What’s so special about lemon water? Maybe you’ve heard it’s good for you, but you’re not sure if there’s anything to it. Or maybe you already drink lemon water and you’re wondering if it’s giving you any kind of health boost. The short answer is yes: “Lemons, being citrus fruits, have a high amount of vitamin C,” explains Melissa Ann Prest, D.C.N., M.S., R.D.N., a board-certified specialist in renal nutrition. “Drinking water with an ounce of lemon juice can provide about 13% of your daily vitamin C requirement. It also has small amounts of potassium, thiamin, vitamin B6, and folate.”
Of course, part of the benefit of drinking lemon water is simply that it helps you stay hydrated, which is important for overall health. So, “if consuming more water flavored with lemon juice helps you meet your daily fluid goals, then it is a great habit,” Prest explains. Anything that encourages you to consume more water is worthwhile, says Prest: “Try adding in limes and lemons, mint and cucumber, or berries to enhance the flavor of water and encourage positive drinking habits.”
As for the hyped-up benefits of drinking lemon water specifically, some don’t have actual science behind them, but others are legit, says Laura Neville, N.D., a naturopathic physician based in Portland, OR. Let’s dive into 7 potential benefits of drinking a bracing cup of lemon water, plus a few other ways to get the tart goodness from that bright-yellow burst of vitamin C.
Benefits of Drinking Lemon Water
1. It stabilizes your appetite
Lemon water can prevent spikes in hunger thanks to its blood-sugar-balancing pectin (a type of soluble fiber) and hydrating mojo, says Neville. If you’re still snacky after a meal, mix 1 cup of warm water with the juice of 1/2 lemon and a pinch of lemon zest (feel free to add a drizzle of honey).
2. It revs up your energy
Two types of vitamins give lemons pick-me-up power. Their vitamin C increases absorption of iron—helpful, since having too little can cause fatigue. B vitamins in lemons also assist with energy production, says Neville. Try blending one sliced lemon (including the peel; add a little water if needed), then freeze in an ice cube tray. Toss into water for a quick refresher or into a smoothie filled with iron-rich kale.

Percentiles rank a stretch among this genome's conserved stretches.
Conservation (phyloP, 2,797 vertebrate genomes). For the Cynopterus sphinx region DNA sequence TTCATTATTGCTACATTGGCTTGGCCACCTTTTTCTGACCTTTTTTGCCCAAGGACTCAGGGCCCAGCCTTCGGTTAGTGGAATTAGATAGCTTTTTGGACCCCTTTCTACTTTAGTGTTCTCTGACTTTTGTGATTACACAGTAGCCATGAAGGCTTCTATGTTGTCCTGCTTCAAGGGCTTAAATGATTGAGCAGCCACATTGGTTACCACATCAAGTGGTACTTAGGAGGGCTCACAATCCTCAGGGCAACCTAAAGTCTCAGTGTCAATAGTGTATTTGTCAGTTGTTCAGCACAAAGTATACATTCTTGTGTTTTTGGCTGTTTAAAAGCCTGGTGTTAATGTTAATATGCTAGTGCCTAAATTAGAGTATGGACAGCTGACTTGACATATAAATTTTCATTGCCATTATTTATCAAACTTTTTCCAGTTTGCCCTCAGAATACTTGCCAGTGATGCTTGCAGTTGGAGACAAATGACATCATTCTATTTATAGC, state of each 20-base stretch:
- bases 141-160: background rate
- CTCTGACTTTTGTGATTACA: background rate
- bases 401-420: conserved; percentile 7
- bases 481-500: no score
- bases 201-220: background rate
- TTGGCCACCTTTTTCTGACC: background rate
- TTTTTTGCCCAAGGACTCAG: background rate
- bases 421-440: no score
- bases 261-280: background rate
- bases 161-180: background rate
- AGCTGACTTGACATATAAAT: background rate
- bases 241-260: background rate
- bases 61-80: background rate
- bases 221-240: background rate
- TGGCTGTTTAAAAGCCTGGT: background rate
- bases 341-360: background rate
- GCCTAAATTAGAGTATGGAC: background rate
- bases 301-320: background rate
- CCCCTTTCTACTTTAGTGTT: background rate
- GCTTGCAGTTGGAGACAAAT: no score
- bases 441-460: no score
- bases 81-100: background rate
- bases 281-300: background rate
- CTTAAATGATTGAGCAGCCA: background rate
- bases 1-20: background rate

3. It protects your cells
Lemons and their juice boast high levels of vitamin C, with just one ounce providing about 13% of your daily requirement, according to Prest. Vitamin C is a potent antioxidant, counteracting cell damage that accumulates over time and may even be a factor in problems like cancer and heart disease. “It is known from large population-based studies that diets high in fruits and vegetables are associated with a lower risk of cardiovascular disease, stroke, and cancer, and with increased longevity,” says Prest. “Consuming lemon water that contains vitamin C, potassium, and B vitamins as part of a diet rich in other fruits and vegetables can be useful for disease prevention.”
4. It promotes clear skin
Lemon water may help your journey to clear skin, thanks to that vitamin C. Prest explains that Vitamin C is a powerful antioxidant that may help in reducing fine lines and improve the overall appearance of the skin. However, it’s not a miracle cure: “Don’t just rely on lemon water for your skin,” Prest says. “Consuming fruits, and vegetables high in vitamin C like potatoes, bell peppers, strawberries, and citrus fruits in addition to wearing sunscreen will help to fight damage from free radicals that affect the skin’s appearance.”
5. It controls bloating
Lemon water may aid digestion and cut down on bloat. Staying hydrated by drinking lemon water “can help with bowel motility and regularity so you are less bloated,” Prest explains. Lemon water is also a decent source of potassium, a mineral that helps keep sodium levels in check, potentially reducing any salt-induced bloating.
6. It aids with weight loss
Research suggests that staying hydrated is a key part of any weight loss journey for a number of reasons related to optimal bodily functioning. Peak hydration levels help to stimulate the metabolism, boost the effects of exercise, and allow the brain to better respond to hunger cues. Try beginning your day by drinking a full eight ounce glass of lemon water to help meet your daily hydration goals.
7. It helps kick kidney stones to the curb
Studies show that lemon reduces your risk of kidney stones by “preventing stone formation due to increased citrate concentration which inhibits the crystallization of calcium which is responsible for stone formation,” Prest explains. In general, staying hydrated by drinking three to four liters of water per day (1 gallon of water) is recommended to help prevent kidney stones for those at risk, Prest continues. “A gallon of plain water may get boring, so adding lemon can be refreshing, provide an increase in citrate, and help someone achieve their fluid goals.”
Marisa Cohen is a contributing editor in the Hearst Lifestyle Group’s Health Newsroom, who has covered health, nutrition, parenting, and the arts for dozens of magazines and websites over the past two decades. She has also appeared on two game shows, has seen more than 400 Broadway shows, and really wishes she knew how to tap dance.
Shannen Zitz is a Freelance Editorial Assistant at Prevention who recently graduated from the State University of New York at Cortland with an English degree. She loves all things fashion, beauty, and wellness. If she’s not reading or writing, you can probably find her frequenting the skincare and makeup forums on Reddit.